Adbrands Weekly Update 27th Jun 2013: The Ogilvy network earned a place in the history books with a record haul of metal at this year's Cannes Lions advertising festival. Until this year, no agency had ever taken home more than 100 Lions in a single year. Ogilvy finished the week with no less than 155, including four Grand Prix and 37 Gold. Over the weekend
it collected the prestigious Titanium Grand Prix for Ogilvy Brazil's Real Beauty Sketches for Dove, adding to the three Grand Prix already snapped up during the week.
Adbrands Weekly Update 18th Apr 2013: Ads of the Week: "Real Beauty Sketches". The new campaign from Ogilvy (in this case from the Brazilian office) for Dove's ongoing Real Beauty project is based around a simple but brilliant idea. FBI-trained forensic artist Gil Zamora asks six unseen women to describe themselves to him; and then asks strangers to describe the same women from an objective viewpoint. He does drawings based on both. The differences between the way the women see themselves and the way they are perceived by others are sometimes
startling and quite moving.
Adbrands Weekly Update 28th Mar 2013: Ads of the Week: "Wrong Shampoo". The new Dove Men+Care spot from Ogilvy Brazil is just wonderful. There's a lesson here too, guys. Don't use your wife or girlfriend's shampoo.
Adbrands Weekly Update 1st Nov 2012: Silvia
Lagnado, best known as the marketer who put the Dove brand on the map for
Unilever, is leaving her current role as global CMO at Bacardi. Her future plans have not been announced, and nor has her successor at the drinks group.
More from Adbrands Weekly Update
According to Advertising Age/TNS figures, Dove has been Unilever's highest-spending brand in the US for several years, with
measured media expenditure in 2011 of almost $188m, more than three times any other group brand, and representing more than a quarter of the group's total measured ad spend. The brand's marketing, presented under the banner of Campaign
for Real Beauty, and conceived by Ogilvy & Mather, has generated headlines and accolades around the world. For the UK
launch of Dove Body Firming in 2004, for example, Ogilvy recruited a group of real women with normal, non-supermodel shapes and persuaded them
to strip down to underwear for the cameras. The resulting posters were enormously popular, and were adapted locally for each
international market. The same concept has been extended across the other products in the range.
In 2006, promotional film Evolution, created by Ogilvy Canada, generated considerable media attention for the brand and went on
to win a Grand Prix in the film category at the 2007 Cannes Lions advertising festival. A follow-up, Onslaught, was less well
received. Unilever was subsequently caught in a media crossfire, accused of hypocrisy because its advertising for another brand,
Axe/Lynx, tended to present women as little more than sex objects, apparently contradicting the "real beauty" message
put forward by Dove's marketing. In 2008, the brand was again the subject of unflattering headlines after comments in an interview
with a celebrated photographic artist who had worked on elements of the campaign were misrepresented to suggest that images of the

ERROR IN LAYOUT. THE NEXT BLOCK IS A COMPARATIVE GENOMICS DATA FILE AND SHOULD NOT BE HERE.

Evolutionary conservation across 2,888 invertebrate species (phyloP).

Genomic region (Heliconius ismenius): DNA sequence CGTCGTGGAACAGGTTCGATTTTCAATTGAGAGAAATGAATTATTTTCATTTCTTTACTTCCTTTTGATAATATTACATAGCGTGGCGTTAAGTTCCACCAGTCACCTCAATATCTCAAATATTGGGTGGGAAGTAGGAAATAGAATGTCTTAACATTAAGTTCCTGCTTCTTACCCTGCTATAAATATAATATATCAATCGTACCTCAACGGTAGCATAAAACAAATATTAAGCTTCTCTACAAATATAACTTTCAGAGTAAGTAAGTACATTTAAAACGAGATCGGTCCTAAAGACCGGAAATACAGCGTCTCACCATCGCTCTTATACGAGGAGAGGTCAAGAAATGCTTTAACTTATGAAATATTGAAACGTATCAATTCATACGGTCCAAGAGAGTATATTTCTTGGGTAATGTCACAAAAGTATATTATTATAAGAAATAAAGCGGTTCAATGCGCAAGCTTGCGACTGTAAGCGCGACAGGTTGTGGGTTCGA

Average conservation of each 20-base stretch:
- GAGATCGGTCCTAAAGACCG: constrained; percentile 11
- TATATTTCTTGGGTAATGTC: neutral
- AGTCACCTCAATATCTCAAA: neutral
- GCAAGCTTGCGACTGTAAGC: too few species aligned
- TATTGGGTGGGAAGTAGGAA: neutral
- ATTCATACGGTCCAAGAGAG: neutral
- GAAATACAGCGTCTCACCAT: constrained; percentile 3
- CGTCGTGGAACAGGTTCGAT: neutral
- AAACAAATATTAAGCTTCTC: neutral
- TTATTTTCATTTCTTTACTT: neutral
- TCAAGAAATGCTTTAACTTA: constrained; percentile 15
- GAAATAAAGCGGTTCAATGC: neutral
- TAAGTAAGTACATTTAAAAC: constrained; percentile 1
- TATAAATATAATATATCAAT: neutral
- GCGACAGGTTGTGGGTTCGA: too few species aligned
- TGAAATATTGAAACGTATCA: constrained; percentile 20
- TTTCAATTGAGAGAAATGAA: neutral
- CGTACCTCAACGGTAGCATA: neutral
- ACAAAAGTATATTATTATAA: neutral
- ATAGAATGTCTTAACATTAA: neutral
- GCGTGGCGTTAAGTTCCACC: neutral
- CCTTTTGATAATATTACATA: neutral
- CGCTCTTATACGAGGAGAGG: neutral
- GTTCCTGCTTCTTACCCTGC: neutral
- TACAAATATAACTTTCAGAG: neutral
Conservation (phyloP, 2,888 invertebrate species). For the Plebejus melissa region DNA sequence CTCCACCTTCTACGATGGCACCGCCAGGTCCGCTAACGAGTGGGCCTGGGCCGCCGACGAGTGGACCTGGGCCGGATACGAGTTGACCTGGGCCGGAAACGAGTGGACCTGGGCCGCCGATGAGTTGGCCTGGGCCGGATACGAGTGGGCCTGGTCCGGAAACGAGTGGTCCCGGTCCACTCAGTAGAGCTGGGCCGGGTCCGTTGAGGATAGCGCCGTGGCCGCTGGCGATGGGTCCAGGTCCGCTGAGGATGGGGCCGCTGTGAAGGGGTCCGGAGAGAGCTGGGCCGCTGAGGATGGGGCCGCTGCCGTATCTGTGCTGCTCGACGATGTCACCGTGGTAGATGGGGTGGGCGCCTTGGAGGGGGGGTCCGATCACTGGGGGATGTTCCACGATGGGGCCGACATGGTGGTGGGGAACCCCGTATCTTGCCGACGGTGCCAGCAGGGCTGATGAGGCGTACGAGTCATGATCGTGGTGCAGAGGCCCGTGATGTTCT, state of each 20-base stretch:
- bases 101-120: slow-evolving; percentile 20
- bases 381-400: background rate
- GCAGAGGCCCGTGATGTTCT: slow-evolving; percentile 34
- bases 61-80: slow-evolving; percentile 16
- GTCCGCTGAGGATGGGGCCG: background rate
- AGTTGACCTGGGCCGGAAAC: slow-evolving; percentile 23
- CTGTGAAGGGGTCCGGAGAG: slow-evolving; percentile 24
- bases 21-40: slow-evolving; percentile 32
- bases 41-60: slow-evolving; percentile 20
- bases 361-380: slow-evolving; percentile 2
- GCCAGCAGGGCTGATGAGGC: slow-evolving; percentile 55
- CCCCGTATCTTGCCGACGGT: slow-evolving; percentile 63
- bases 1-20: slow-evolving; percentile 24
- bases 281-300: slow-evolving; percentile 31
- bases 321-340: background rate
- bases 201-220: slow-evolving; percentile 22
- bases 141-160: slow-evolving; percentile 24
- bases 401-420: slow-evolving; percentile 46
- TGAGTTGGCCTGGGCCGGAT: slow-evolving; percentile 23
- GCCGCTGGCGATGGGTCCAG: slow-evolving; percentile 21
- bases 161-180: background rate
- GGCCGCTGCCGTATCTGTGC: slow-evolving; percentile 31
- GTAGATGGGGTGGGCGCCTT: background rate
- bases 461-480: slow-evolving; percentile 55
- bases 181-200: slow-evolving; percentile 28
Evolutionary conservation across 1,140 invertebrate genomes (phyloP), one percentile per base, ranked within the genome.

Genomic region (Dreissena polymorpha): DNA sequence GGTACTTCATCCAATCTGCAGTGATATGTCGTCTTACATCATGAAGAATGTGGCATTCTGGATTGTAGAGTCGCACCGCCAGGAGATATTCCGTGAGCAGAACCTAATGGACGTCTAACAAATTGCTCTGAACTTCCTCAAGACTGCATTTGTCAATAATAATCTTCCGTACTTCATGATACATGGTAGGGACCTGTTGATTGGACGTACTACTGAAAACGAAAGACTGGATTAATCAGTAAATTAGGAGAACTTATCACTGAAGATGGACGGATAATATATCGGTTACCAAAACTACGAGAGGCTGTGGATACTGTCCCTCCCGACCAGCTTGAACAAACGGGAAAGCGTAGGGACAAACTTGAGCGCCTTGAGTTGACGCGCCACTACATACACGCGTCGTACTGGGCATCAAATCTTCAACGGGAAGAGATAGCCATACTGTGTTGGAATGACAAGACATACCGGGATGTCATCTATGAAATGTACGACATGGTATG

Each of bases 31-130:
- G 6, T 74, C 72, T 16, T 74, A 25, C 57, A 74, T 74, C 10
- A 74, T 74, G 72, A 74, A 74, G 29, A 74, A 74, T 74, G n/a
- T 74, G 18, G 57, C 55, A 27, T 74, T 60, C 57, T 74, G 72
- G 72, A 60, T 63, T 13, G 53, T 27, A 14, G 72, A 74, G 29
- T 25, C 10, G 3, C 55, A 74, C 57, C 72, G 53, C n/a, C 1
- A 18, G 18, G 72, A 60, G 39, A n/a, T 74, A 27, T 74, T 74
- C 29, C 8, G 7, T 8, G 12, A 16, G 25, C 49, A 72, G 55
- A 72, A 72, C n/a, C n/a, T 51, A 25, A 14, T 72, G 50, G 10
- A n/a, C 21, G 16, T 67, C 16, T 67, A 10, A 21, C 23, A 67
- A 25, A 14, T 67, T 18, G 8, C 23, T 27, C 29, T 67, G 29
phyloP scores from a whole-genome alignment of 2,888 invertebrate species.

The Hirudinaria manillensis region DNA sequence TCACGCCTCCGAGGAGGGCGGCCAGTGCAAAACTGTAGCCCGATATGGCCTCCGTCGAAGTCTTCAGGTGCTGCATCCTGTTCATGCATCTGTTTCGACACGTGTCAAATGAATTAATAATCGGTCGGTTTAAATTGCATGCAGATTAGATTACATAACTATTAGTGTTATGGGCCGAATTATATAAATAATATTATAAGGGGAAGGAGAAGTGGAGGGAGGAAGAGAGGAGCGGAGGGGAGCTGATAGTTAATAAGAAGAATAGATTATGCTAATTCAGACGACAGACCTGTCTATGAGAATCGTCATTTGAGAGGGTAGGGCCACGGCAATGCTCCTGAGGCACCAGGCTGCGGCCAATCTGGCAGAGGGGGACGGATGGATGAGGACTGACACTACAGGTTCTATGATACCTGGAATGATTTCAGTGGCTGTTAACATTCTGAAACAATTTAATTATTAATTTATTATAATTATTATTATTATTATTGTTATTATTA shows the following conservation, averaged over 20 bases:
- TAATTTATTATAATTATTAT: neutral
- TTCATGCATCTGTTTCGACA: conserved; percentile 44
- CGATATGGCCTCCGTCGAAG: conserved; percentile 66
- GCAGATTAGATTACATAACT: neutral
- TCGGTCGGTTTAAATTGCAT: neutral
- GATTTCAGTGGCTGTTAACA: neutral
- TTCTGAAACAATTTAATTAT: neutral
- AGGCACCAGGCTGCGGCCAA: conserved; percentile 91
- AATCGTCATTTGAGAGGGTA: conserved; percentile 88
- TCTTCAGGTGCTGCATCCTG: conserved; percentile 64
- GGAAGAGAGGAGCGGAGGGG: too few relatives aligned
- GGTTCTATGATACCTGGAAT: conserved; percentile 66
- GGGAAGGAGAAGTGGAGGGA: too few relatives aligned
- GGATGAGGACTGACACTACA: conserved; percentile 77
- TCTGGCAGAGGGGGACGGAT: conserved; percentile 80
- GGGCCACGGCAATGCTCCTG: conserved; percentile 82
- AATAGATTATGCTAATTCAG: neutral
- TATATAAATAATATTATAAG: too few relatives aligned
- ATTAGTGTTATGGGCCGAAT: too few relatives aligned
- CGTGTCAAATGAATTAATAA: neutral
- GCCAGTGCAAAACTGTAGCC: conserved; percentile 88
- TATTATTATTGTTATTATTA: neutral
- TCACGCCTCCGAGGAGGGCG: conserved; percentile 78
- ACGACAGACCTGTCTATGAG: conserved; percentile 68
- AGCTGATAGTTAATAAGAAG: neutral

real beauty women had been retouched. This was strongly denied by all concerned with the ads. Later in 2008, there were reports
that, despite the huge volumes of PR associated with "real beauty", it had not led to a proportionate increase in sales.
Mid-year, Unilever was said to be considering a change in its marketing to focus once again on the core product values rather that
a more indirect emotional message. Instead, the "real beauty" concept has evolved into a campaign to support self-esteem among girls and younger women through charitable initiatives. One of the more high-profile recent initiatives was the 2012 launch of The Dove Ad Makeover, an online campaign originated by Ogilvy in Australia and the UK, to crowd out Facebook ads that prey on women's insecurities with
Dove-sponsored "feel good" messages.
In early 2009, Unilever began exploring a new strategy in China, where the "real beauty" concept had never caught
consumer interest. The group acquired local rights to the format of American comedy series Ugly Betty, and remade it for
Chinese television (as "Ugly Wudi") with heavy product placement of Dove and other group brands. The creation of a new
advertising campaign for the Dove brand was a key plot point running through several episodes.
There were signs by mid 2007 that Dove's rapid growth had begun to slow dramatically in the US. According to figures from
researcher Information Resources, US sales rose only just over 1% in the year to August 2007, compared to growth of 12.5% and over
10% for the two previous periods. Additional launches as well as heavy promotional spending prompted what appears to have been a new surge in sales, certainly in the US, in 2011. According to figures from SymphonyIRI, combined US sales for
the 52 weeks to Oct 2011 rose by almost 10% year-on-year to nearly $690m.
Fernando Machado, based in London, is VP, global brand development, Dove Skin; Santiago Iturralde is global VP, Dove Deo. Other marketers include Shweta Harit (global brand director, Dove Hair), Ali Fisher (brand manager, Dove Skin UK), Sandra Ferreira (brand manager, Dove Hair UK), Steve Miles
(SVP, global marketing, Dove UK), Laurent Boury (global senior brand director, Dove Wash North America), Kate Buttery (global brand manager, Dove Deo UK), Katie Adams (senior brand manager, Dove Wash UK), Jocelyn Hsieh (senior